What to Know
- Phil Murphy has signed into law a bill to bar circuses, carnivals and fairs from using wild and exotic animals such as elephants and tigers
- The measure signed Friday makes it illegal to use the animals in traveling acts such as carnivals, circuses, fairs, parades and petting zoos
- State lawmakers approved the bill by a wide margin last month
Gov. Phil Murphy has signed into law a bill to bar traveling acts from using wild and exotic animals such as elephants and tigers.
The measure signed Friday makes it illegal to use such animals in carnivals, circuses, fairs, parades, petting zoos and similar live events.
"These animals belong in their natural habitats or in wildlife sanctuaries, not in performances where their safety and the safety of others is at risk," Murphy said in a statement.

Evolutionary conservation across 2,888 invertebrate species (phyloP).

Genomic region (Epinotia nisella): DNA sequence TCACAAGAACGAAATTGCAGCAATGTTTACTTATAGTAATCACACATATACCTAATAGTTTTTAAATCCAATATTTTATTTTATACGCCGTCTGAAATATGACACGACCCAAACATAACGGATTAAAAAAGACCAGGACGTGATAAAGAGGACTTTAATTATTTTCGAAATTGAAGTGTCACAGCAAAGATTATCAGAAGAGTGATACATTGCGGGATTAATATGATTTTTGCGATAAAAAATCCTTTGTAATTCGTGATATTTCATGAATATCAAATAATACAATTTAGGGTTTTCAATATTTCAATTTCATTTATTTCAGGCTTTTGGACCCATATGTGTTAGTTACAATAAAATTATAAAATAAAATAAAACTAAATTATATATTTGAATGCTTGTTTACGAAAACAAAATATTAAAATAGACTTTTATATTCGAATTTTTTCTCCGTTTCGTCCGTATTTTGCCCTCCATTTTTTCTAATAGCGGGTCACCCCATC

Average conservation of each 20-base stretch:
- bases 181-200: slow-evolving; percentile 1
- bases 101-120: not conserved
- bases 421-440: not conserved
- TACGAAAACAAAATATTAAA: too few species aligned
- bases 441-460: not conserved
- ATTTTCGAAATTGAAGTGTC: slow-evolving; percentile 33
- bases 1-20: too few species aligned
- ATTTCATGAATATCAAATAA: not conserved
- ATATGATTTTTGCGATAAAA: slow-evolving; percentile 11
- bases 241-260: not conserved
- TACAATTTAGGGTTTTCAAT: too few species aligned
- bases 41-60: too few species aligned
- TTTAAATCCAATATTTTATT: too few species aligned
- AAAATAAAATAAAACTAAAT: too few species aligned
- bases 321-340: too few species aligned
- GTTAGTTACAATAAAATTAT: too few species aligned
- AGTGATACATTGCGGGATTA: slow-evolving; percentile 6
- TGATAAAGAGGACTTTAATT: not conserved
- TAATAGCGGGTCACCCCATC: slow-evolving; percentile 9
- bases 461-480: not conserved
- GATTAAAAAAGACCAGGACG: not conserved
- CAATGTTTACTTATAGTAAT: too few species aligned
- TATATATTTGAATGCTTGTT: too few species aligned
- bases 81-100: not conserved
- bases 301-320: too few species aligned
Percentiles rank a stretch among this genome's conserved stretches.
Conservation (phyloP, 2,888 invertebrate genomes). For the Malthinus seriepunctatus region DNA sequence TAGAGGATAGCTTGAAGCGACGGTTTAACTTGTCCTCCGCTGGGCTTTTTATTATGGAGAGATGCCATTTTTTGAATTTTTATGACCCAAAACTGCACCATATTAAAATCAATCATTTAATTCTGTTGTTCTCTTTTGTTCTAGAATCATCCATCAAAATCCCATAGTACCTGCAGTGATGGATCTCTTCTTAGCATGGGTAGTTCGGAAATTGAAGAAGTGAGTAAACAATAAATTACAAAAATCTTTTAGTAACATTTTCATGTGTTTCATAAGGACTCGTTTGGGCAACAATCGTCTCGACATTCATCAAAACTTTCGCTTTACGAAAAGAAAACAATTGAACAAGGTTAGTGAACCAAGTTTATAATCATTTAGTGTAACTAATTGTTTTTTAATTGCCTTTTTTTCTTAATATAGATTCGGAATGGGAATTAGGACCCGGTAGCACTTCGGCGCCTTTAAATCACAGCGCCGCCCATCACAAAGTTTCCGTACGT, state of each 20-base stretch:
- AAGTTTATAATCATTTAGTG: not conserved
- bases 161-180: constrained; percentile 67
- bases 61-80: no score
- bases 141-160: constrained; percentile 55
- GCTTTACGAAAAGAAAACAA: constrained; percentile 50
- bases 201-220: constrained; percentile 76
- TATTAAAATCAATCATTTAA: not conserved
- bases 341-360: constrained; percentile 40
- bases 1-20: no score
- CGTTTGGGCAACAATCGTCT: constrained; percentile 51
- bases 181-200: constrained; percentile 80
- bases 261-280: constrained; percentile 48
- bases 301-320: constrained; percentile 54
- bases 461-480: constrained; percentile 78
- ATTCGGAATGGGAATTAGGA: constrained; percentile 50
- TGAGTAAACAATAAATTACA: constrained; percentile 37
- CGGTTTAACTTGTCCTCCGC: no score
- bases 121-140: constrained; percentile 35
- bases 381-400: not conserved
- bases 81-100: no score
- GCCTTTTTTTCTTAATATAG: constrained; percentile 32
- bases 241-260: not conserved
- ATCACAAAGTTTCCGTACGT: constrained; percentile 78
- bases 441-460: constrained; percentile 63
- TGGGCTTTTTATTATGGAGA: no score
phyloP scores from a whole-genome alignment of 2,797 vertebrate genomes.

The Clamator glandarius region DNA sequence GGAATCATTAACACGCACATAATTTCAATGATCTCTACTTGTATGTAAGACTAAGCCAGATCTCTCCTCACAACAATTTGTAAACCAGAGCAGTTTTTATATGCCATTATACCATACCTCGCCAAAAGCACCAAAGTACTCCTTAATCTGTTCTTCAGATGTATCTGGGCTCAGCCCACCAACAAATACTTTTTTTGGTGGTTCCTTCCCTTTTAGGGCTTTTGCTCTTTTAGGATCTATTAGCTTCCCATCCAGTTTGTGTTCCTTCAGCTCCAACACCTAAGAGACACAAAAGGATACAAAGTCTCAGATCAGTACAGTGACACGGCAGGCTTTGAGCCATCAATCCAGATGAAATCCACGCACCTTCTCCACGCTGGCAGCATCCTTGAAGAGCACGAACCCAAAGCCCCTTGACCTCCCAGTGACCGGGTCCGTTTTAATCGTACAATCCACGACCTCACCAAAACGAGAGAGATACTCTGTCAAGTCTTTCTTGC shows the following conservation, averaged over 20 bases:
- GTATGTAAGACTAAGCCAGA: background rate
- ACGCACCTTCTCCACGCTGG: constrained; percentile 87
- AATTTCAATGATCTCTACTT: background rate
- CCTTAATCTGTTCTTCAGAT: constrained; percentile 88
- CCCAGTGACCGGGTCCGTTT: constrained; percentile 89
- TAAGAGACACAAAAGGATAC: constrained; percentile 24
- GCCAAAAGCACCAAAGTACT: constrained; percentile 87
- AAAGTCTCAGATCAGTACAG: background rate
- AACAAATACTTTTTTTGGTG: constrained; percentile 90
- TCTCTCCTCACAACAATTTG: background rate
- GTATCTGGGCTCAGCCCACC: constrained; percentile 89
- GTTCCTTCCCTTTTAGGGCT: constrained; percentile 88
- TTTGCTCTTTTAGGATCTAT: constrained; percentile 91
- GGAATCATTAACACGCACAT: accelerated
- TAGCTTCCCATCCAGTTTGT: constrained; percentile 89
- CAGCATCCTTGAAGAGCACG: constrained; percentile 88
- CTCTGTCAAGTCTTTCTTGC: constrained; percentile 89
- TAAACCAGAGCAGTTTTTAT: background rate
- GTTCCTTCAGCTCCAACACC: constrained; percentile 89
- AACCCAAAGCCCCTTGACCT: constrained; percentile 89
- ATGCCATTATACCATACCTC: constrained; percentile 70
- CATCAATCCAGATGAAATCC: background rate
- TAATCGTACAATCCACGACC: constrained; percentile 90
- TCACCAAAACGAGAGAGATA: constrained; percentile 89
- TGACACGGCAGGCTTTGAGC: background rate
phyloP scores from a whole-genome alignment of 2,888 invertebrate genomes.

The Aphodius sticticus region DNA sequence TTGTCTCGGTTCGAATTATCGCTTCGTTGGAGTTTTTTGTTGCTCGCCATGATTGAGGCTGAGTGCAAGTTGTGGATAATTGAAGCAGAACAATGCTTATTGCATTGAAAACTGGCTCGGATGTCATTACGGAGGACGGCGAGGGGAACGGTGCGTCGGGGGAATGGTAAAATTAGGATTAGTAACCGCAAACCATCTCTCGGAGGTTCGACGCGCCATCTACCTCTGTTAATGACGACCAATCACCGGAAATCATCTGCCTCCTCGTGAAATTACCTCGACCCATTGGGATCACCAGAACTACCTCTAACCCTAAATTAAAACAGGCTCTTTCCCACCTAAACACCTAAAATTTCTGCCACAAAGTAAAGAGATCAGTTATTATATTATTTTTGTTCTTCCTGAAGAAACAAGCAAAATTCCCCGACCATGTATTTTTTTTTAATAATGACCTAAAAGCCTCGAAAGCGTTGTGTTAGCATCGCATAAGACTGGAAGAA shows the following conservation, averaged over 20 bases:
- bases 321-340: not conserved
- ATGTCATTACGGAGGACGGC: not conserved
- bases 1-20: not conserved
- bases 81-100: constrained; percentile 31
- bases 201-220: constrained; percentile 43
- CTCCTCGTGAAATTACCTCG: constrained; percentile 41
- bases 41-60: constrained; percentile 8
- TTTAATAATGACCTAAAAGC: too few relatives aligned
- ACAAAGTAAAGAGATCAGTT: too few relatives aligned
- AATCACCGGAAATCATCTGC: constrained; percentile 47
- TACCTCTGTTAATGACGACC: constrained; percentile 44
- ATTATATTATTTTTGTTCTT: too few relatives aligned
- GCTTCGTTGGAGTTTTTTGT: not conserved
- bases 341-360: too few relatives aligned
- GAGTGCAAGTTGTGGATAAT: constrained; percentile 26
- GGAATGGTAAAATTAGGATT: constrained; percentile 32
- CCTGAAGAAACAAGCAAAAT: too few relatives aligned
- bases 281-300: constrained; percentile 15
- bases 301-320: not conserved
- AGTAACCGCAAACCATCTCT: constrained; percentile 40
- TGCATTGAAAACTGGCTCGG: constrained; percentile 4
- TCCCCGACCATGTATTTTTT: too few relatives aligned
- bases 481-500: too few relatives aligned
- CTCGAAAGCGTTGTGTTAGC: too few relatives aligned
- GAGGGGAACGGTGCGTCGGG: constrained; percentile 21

The bill, rejected by the previous administration, passed the state Senate by a 36-0 vote last month and was approved by the state Assembly 71-3 with three abstentions,
"These beautiful creatures suffer from routine abuse and mistreatment by their handlers for the sake of entertainment," one of the sponsors, Sen. Nilsa Cruz Perez, said in a statement.
The state defines exotic animals as "any species of mammal, bird, reptile, amphibian, fish, mollusk, or crustacean that is not indigenous to New Jersey as determined by the Fish and Game Council."
In 2016, Bergen County banned exotic and wild animal shows on county property and the Passaic County Board of Freeholders also voted to bar traveling shows that use wild animals on county property.
Last year, Illinois and New York banned the use of elephants in traveling acts. In September, a Hawaii panel approved amended rules prohibiting "dangerous, wild animals" from entering the state for performances, carnivals or circuses; the proposed rules were sent to the state attorney general's office for review and could then go to the governor.
In January, just before he left office, former Republican Gov. Chris Christie declined to sign the bill, meaning the measure had to be approved from scratch under the administration of Murphy, a Democrat.